How to reach out

by Maggie Tang

Public relations expert highlights the art of relationship building

Mary Cheung, managing director and founder
Mary Cheung and Associates (International) Limited
Photo: Wallace Chan

While most of us realise that building lasting relationships is the key to success both in business and in life, achieving this is not always easy in practice. Speaking at a recent Career Times seminar on Building Relationships for Success, Mary Cheung, managing director and founder of media relations company Mary Cheung and Associates (International) Limited, discussed the main elements in building lasting and profitable relationships.

"It takes a team to succeed in today's business world," said Ms Cheung, who is also an image coach and former Miss Hong Kong. "No one individual or company has all the skills and knowledge necessary to run projects, especially sizeable ones, which means a collective effort is often required." Harmonious interpersonal relationships can make sourcing processes smoother, while cooperation increases the chances of success.

Ms Cheung added that interpersonal relationships are important when it comes to business relations and interaction among colleagues within companies. Where tension exists in a company, the morale and efficiency of staff are adversely affected.

Making the first move

Stressing the importance of nurturing relationships in almost every aspect of life, Ms Cheung said, "You have to be interested in people in the first place. You can make more friends by becoming interested in others than by trying to get others interested in you. Make the move to reach out and get to know people." One tip is to develop a range of interests, which enables one to engage in a variety of topics of conversation. "You can be a magnet to strangers if you are an interesting person to interact with," Ms Cheung noted.

While it is easy to exchange business cards, Ms Cheung pointed out that befriending someone goes far beyond simply finding out the person's name and occupation. Typical "business card collectors", who enthusiastically exchange business cards without any intention to get to know the card owners, often fail to realise that obtaining cards are not the same as networking with the card owners, she said. "The first encounter with someone is important, but all successful relationships are the result of follow-up actions." Ways to follow up include calling and catching up with people with whom you have not spoken for a while and being available to help friends in need.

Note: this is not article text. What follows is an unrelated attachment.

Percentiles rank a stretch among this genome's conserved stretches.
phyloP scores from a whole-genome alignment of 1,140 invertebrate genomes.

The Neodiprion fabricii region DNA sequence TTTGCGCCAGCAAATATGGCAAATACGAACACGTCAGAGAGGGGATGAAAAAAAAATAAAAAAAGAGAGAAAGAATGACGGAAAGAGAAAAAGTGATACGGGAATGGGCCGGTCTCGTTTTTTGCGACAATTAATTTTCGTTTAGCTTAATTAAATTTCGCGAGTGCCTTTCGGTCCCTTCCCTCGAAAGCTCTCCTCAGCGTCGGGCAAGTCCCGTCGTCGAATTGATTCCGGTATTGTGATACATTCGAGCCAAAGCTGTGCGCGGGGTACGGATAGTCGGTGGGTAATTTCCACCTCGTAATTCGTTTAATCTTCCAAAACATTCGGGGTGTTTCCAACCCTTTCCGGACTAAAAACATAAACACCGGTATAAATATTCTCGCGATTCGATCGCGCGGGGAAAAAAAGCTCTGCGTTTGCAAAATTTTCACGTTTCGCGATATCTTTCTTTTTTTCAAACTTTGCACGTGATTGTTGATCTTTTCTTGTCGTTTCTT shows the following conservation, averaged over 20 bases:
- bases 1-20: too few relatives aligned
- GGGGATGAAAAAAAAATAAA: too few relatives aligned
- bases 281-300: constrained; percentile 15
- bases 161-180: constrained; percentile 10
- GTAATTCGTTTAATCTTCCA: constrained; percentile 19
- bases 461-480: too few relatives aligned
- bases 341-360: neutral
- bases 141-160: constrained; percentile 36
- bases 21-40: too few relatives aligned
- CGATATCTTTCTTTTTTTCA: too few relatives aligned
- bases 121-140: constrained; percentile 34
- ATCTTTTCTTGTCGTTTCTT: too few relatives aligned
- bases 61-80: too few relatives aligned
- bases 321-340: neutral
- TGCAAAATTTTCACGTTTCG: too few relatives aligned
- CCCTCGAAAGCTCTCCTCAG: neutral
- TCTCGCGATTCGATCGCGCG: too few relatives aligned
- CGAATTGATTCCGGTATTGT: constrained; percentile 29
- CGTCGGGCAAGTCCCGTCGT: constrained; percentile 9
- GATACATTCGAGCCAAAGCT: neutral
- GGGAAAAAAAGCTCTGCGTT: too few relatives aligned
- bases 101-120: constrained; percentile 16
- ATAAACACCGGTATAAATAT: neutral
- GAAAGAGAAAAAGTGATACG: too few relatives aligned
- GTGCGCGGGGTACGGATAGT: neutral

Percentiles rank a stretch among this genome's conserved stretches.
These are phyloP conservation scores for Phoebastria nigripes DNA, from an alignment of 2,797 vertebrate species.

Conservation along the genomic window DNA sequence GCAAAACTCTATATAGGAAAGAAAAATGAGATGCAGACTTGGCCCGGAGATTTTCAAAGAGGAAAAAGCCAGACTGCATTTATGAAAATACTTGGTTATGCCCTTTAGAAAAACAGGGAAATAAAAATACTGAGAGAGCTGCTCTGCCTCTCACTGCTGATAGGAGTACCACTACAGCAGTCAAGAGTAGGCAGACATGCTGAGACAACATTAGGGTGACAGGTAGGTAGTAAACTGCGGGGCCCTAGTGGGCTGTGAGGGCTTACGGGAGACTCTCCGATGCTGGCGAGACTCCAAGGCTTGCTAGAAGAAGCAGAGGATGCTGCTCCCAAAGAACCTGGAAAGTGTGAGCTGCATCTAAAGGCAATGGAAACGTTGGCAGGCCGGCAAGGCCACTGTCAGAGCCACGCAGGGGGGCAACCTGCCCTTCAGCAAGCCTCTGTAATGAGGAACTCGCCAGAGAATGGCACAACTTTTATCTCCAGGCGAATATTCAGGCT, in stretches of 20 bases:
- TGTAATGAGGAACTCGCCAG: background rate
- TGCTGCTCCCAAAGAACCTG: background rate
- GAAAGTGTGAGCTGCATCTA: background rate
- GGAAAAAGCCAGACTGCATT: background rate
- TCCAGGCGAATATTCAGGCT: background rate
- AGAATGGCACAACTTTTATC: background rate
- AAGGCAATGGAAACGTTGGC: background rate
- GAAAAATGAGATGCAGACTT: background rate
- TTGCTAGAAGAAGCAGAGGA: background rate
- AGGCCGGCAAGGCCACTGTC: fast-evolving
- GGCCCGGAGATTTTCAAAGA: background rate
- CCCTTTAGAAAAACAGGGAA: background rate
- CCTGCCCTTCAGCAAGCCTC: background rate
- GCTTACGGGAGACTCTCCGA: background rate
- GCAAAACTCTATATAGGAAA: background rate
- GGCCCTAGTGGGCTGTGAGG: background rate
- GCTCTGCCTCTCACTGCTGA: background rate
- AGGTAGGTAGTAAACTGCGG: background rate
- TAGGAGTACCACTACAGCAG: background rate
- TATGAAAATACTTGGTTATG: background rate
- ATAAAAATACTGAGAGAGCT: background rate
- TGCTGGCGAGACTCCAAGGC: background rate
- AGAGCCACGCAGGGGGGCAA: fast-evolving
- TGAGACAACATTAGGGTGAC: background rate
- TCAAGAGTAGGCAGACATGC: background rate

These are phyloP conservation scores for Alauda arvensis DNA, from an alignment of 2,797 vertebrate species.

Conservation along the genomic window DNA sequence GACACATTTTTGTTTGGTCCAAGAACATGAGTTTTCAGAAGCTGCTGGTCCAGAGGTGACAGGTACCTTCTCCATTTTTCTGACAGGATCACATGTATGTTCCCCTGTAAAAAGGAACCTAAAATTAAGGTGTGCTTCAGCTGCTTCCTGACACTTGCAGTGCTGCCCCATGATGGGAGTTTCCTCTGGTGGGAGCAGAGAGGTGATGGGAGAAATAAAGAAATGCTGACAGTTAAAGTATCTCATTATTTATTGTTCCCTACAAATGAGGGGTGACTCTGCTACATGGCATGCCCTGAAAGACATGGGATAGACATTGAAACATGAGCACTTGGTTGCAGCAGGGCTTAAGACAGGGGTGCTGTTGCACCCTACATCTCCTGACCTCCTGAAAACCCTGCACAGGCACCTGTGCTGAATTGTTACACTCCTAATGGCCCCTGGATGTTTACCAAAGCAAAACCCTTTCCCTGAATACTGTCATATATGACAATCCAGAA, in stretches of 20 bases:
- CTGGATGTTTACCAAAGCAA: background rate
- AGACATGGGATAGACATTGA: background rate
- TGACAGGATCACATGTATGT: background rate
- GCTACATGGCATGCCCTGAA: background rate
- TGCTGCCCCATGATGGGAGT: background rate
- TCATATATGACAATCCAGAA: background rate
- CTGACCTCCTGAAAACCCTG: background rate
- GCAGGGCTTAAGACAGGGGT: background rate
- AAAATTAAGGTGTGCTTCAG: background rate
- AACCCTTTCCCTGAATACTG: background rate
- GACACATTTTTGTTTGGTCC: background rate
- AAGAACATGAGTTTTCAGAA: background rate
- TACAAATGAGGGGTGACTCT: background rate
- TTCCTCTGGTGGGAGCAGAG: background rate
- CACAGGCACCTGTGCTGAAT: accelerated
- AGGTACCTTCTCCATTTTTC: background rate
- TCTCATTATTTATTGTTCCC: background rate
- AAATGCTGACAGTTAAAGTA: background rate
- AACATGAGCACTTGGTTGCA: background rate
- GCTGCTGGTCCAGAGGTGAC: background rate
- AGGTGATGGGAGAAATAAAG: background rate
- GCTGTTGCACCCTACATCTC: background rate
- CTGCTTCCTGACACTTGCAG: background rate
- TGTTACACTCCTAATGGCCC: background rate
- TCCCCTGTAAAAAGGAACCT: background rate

It is important in any interaction to focus on making others feel valued. One way to do this is through eye contact, which is "one of the most important forms of body language", showing sincerity and interest in the other party. "If you look away, you won't remember the person's face, which can be taken as a sign of disrespect. This may ruin all chances of further developing the relationship," Ms Cheung remarked. Eye contact is also an important aspect of etiquette, along with good grooming, body language and expression. "Good manners are a life skill that give you an edge," she said.

Honour your agreements

Another essential component in building lasting relationships is integrity. In order to establish empowering relationships, you must be consistent in your thoughts, expressions and actions. Integrity also leads to self-respect and respect from others. "We make agreements every day and failing to honour those agreements is detrimental to relationships. Integrity comes from honouring our agreements, which is challenging as it tests our strength to uphold our accountability regarding ourselves, family and business," Ms Cheung explained.

Drawing from her life experience and business success, Ms Cheung told seminar-goers that professional relationships often develop into lifelong friendships. "Every relationship is open to unlimited possibilities and all are precious, deserving equal treatment. We must not be calculating, but treat others with warmth. A network of true friends can bring joy and prosperity," Ms Cheung concluded."

Taken from Career Times 07 September 2007
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